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Egypt: Resignation of Muslim presenter from Coptic TV channel sparks controversy

November 21, 2019 at 12:57 am

The crisis of the Coptic TV channel CTV has ended with the resignation of a Muslim presenter, as a wave of indignation rose against the channel following the announcement of recruiting the presenter a few days ago. However, many unanswered questions about the controversy are still left unanswered.

Did the churchmen and owners of CTV try to diversify the channel’s audience base and send a message to all viewers that CTV is an inclusive media platform, by recruiting the presenter? Or was it another attempt by the security apparatus to tame the channel’s voice and adjoin it to the state’s media barn along with the rest of pro-regime flocks of media outlets, as some Copts put it, through dictating the presenter’s recruitment?

A wave of anger swept the Coptic congregation following the broadcasting of the promotional video of the channel’s main program “Fi El Nour”, with the indication that journalist Ashraf Abdel Moneim will replace the two Coptic TV hosts, Nancy Magdy and Heba Kamil.

Copts circulated posts indicating their uneasiness about the appearance of Abdel Moneim in the promotional video, arguing that having a Muslim TV host will contribute to blurring the channel’s identity, in conjunction with restoring the standard shape of the letter “t” in the channel’s logo, which used to resemble a cross.

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The audience’s anger doubled, following news about the channel’s coming step, which will consist of broadcasting the Adhan (Muslim call to prayer).

Supporters of the decision defended Abdel Moneim’s recruitment and the modification of the logo shape by saying that CTV was attempting to become more inclusive, i.e. to target and attract new audiences other than the Coptic community, and expand its viewers’ base.

A few days ago, angry Copts launched a social media campaign to boycott CTV.

Coptic businessman Elijah Tharwat Bassily owns CTV, yet it is under the direct supervision of the Orthodox Church.

In the first episode of his program on CTV last week, presenter Ashraf Abdel Moneim responded to the campaign launched by the Copts against his presence in the channel and promised to defend their causes, asking them to wait and judge the program’s upcoming content. Abdel Moneim also called on the Copts to consult his journalistic career to make sure that he has always been defending the Copts’ issues.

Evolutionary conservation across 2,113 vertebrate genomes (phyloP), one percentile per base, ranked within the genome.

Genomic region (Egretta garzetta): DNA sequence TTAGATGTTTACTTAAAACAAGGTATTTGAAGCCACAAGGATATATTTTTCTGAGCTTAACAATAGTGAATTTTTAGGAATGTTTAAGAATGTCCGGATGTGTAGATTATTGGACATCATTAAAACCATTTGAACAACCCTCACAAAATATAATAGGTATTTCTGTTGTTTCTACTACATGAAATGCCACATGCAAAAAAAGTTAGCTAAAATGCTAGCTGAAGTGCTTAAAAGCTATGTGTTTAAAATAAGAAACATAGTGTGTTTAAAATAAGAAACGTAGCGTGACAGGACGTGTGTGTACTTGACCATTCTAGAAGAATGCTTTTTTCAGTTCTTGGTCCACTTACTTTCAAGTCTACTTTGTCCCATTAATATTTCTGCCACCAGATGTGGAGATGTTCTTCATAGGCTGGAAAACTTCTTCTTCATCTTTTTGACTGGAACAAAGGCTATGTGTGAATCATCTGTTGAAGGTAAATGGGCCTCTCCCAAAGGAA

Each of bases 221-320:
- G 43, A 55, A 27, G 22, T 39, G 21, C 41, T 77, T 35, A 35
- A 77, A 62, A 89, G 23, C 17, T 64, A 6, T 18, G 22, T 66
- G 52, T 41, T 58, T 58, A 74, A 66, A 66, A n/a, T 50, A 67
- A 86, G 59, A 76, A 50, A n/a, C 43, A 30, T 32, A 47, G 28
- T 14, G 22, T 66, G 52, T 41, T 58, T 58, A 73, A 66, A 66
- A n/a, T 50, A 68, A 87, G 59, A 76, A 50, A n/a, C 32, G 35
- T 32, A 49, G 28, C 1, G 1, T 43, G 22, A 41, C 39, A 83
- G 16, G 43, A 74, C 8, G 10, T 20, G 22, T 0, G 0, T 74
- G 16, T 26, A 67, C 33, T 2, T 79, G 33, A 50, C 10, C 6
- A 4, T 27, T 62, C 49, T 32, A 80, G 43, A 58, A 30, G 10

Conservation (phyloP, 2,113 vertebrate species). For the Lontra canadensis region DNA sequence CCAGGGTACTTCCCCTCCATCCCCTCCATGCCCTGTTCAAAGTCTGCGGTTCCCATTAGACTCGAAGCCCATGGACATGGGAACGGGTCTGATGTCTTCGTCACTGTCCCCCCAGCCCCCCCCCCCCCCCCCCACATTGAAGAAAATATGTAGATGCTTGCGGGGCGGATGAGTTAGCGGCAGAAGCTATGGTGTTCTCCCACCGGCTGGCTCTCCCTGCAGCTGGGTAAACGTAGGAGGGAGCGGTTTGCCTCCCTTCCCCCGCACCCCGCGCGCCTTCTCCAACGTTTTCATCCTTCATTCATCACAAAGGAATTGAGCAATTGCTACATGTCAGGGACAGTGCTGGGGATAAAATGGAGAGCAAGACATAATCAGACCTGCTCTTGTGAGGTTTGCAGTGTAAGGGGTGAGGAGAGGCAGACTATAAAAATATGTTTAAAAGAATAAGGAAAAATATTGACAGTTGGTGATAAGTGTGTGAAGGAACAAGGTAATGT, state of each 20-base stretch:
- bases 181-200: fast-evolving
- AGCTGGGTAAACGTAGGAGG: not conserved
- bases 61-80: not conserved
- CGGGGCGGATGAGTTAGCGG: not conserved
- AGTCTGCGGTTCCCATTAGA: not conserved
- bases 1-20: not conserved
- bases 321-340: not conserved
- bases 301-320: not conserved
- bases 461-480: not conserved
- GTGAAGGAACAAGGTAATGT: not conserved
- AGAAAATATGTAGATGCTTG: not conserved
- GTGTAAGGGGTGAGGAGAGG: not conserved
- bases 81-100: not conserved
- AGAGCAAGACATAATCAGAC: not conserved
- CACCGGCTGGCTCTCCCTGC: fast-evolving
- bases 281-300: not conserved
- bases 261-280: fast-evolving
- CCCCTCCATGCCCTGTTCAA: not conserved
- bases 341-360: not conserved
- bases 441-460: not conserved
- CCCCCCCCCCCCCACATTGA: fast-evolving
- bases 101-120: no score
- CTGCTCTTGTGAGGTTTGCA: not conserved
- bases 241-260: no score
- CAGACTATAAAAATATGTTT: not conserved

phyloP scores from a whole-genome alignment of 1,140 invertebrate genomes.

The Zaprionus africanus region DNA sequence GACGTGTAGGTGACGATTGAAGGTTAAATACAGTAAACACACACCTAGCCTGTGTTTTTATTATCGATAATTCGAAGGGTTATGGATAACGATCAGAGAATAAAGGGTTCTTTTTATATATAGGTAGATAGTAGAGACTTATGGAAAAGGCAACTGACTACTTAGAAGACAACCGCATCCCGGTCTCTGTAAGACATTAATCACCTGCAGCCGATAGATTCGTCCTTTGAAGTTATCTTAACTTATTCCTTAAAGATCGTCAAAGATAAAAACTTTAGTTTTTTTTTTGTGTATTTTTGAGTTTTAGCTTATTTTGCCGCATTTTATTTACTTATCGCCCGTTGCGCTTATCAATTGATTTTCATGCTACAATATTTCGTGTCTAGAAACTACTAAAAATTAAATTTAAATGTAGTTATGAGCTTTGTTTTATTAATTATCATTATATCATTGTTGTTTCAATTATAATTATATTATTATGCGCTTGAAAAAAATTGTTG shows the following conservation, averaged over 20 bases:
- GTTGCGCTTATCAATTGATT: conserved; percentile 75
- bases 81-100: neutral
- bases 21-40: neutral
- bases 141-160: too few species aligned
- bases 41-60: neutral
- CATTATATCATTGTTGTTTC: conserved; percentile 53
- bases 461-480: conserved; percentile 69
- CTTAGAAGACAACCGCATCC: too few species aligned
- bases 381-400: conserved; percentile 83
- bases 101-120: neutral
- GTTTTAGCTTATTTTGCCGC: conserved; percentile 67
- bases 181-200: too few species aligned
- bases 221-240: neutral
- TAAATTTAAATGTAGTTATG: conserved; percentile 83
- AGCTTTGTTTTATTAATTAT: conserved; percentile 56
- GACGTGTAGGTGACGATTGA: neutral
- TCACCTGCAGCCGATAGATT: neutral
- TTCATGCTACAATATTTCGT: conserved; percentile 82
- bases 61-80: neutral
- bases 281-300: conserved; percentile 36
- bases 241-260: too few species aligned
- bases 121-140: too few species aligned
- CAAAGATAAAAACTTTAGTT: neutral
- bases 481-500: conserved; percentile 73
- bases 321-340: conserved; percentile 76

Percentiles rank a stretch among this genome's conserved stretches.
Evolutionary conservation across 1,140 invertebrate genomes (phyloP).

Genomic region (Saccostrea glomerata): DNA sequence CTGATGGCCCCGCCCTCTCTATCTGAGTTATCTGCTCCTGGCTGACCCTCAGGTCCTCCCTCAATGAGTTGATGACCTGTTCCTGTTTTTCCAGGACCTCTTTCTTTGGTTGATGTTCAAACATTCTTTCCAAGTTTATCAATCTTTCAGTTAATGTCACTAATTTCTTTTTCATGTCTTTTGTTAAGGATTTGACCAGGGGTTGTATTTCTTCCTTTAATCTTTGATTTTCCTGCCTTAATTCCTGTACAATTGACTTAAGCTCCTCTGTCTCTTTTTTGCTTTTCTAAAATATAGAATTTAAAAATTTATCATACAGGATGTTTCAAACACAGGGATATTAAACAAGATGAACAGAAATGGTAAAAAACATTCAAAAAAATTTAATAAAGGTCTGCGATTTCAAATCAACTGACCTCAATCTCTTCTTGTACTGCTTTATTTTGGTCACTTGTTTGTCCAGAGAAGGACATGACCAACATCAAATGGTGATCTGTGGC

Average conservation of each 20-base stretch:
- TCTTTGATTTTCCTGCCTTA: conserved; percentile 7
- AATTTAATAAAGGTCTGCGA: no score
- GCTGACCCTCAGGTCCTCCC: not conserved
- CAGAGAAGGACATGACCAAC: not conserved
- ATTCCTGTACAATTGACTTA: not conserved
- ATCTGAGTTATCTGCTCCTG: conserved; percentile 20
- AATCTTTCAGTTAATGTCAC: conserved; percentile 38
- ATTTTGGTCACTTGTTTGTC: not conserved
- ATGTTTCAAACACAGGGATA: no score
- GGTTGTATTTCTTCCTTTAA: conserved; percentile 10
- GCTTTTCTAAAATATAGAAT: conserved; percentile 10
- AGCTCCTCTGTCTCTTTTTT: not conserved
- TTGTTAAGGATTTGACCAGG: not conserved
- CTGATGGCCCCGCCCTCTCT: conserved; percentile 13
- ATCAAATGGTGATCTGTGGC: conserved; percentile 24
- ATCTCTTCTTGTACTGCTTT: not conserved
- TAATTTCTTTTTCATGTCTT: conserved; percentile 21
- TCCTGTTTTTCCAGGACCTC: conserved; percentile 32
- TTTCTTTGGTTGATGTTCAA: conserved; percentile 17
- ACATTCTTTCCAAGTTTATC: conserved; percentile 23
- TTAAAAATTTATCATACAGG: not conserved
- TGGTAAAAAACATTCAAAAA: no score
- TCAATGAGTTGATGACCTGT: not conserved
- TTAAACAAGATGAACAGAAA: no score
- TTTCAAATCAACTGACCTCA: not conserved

Bassily commented, during the same episode, that change is an essential part of life, noting that: “viewers asked me to make some changes and I did. I choose to rely on competent, not trustworthy people.”

Bassily is also a member of the parliament, and the majority of Egyptian MPs are accused of being appointed by the security services.

In conjunction with the sweeping wave of disdain against him, Abdel Moneim was forced to announce his resignation on the air, during the program, to avoid further aggravating the situation.

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During a televised address to congratulate CTV and its staff for the new additions in the channel, Pope Tawadros II stated: “The change is a part of the universe and life, as life itself is always changing. Our Coptic Orthodox Church is traditional and conservative by its very nature. The essential pillars of our faith are carefully cherished and preserved. However, developing religious media channels is something to be appreciated.”

Ezzat Boulos, the editor of Copts United, criticised the Pope’s intervention, saying it was unsuccessful and went in the opposite direction as expected.

Boulos wrote in an article: “The demands to suspend a Muslim presenter from one of the channel’s main programs are a victory for sectarianism.”

He pointed out to his surprise at the comments attacking and accusing him of disloyalty and treason, in addition to a series of insults, which have no place in any conscious intellectual debate, as he puts it.

CTV is the second Coptic channel broadcasting via satellite, after Aghapy TV, under the motto “Behold, a door was opened in heaven’’, one of Pope Shenouda III famous sayings.